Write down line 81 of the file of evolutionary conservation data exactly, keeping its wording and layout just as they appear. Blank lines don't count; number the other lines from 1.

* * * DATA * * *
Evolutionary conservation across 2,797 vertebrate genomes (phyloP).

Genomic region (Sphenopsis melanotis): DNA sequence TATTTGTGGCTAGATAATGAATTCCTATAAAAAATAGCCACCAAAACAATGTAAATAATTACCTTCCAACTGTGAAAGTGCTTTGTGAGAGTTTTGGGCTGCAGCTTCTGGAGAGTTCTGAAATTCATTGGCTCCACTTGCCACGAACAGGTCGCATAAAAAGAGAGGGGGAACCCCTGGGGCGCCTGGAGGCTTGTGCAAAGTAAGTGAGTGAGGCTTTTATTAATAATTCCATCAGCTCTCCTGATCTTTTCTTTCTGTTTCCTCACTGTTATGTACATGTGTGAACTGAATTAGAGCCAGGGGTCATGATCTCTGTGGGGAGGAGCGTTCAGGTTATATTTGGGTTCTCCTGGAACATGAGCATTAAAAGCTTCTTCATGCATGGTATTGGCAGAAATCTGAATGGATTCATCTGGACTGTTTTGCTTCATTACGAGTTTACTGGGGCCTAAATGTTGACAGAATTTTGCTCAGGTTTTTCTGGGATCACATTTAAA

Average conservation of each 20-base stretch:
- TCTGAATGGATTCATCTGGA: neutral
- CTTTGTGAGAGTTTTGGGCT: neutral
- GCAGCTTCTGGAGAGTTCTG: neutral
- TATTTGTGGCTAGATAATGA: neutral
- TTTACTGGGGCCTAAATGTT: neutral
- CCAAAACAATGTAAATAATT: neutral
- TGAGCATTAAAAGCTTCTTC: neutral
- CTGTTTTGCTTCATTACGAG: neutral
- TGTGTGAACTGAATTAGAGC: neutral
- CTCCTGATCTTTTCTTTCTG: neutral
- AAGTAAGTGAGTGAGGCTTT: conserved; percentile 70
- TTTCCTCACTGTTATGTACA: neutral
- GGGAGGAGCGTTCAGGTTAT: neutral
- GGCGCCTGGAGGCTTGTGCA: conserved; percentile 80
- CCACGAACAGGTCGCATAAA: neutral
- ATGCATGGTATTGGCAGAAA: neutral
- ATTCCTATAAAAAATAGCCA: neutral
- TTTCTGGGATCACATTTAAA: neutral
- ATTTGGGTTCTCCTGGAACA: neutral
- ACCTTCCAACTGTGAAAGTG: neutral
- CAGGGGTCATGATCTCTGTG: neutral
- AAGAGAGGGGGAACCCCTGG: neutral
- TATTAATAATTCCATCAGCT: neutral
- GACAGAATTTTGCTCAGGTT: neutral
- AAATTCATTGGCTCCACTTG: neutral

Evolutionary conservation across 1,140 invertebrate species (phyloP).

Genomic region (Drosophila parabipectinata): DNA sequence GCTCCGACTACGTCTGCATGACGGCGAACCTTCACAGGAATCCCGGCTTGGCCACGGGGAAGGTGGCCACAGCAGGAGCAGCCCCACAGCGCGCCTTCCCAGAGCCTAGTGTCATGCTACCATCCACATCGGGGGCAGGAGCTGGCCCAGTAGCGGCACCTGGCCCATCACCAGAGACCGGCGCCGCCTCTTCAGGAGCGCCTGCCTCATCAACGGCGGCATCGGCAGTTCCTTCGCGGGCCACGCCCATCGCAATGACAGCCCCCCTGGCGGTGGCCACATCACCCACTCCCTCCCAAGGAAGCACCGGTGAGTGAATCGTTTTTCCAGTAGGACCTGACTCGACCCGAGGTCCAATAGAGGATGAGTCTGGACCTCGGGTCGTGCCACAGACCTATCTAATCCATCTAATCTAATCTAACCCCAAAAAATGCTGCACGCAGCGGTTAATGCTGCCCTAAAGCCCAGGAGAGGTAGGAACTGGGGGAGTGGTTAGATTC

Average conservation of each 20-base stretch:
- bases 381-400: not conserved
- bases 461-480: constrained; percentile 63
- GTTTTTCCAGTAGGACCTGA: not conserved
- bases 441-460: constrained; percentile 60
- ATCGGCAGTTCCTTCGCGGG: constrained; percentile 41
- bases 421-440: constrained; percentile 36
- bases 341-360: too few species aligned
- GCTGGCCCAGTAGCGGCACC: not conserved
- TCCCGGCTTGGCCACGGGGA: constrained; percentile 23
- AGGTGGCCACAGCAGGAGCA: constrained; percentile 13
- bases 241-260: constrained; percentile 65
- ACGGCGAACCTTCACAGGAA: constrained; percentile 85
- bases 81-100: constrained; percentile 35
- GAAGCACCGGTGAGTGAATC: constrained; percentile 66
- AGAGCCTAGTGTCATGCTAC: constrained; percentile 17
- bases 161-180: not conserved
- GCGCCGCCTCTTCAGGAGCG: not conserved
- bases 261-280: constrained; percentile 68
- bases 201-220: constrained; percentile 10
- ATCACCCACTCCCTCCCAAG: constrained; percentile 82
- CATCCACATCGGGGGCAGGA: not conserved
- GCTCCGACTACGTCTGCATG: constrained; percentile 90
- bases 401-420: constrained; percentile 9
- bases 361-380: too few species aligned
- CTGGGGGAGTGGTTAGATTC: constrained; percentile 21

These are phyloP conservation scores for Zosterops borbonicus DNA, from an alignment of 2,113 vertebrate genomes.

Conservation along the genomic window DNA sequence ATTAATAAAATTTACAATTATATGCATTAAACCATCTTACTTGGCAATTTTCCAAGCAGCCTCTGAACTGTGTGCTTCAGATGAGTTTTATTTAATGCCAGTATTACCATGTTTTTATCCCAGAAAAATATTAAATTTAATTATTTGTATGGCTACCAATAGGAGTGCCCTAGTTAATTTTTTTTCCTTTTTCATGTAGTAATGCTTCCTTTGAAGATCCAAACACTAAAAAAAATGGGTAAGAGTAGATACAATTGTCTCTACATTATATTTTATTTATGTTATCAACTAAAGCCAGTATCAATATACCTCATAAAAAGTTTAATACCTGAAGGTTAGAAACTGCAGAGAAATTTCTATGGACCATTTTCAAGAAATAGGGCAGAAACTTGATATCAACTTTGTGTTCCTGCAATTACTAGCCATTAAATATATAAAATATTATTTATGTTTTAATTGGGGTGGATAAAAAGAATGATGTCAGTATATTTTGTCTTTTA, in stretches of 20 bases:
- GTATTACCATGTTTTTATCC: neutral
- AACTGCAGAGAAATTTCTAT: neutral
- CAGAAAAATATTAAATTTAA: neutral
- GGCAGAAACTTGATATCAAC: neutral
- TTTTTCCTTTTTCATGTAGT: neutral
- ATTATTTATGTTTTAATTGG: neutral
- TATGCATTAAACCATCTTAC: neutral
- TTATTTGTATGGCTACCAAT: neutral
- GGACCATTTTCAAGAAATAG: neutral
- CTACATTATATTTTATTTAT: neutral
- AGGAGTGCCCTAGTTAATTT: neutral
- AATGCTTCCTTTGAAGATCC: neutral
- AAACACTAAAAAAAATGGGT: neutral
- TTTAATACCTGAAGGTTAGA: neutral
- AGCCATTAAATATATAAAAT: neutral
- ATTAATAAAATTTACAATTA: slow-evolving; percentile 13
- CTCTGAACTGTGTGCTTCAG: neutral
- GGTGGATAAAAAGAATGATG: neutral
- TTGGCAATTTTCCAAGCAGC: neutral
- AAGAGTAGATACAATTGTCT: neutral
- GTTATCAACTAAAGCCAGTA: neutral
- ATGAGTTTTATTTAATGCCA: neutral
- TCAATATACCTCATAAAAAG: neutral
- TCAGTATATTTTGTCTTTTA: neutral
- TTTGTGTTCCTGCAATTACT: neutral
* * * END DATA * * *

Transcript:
- TCAATATACCTCATAAAAAG: neutral